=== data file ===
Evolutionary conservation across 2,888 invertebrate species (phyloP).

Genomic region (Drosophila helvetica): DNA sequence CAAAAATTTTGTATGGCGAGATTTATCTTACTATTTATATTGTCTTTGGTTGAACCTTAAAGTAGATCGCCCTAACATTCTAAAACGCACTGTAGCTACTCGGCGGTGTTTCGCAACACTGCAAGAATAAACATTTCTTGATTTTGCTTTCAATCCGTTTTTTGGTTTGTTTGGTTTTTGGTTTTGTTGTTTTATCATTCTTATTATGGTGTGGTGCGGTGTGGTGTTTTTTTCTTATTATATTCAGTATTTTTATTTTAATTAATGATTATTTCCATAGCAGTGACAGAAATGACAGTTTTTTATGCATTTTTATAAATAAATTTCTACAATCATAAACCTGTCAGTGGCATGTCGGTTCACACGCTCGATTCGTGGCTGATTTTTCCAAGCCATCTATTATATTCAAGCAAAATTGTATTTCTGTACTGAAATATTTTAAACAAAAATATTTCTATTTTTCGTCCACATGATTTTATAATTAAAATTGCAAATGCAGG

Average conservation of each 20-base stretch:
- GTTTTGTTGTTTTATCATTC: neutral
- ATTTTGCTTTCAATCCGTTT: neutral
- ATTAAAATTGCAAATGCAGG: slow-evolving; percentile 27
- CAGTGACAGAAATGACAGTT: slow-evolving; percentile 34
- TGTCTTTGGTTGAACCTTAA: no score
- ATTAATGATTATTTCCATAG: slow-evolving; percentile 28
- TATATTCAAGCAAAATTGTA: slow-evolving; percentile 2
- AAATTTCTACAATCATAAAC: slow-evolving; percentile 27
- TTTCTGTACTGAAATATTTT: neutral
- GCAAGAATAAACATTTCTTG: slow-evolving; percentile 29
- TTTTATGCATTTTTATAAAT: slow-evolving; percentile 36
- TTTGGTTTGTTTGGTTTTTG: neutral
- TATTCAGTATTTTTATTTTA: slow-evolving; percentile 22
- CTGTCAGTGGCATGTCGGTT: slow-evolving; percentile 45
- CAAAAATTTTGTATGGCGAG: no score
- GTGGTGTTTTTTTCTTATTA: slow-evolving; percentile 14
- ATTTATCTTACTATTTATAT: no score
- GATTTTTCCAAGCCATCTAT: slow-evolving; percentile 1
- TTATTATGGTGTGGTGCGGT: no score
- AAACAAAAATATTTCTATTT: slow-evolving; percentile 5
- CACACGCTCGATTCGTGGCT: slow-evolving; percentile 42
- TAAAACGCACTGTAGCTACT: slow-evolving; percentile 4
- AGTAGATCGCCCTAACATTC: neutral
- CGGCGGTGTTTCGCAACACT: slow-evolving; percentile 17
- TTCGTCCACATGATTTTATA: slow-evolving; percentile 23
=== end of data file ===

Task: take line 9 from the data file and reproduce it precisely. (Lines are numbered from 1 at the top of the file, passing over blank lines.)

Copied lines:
- ATTAATGATTATTTCCATAG: slow-evolving; percentile 28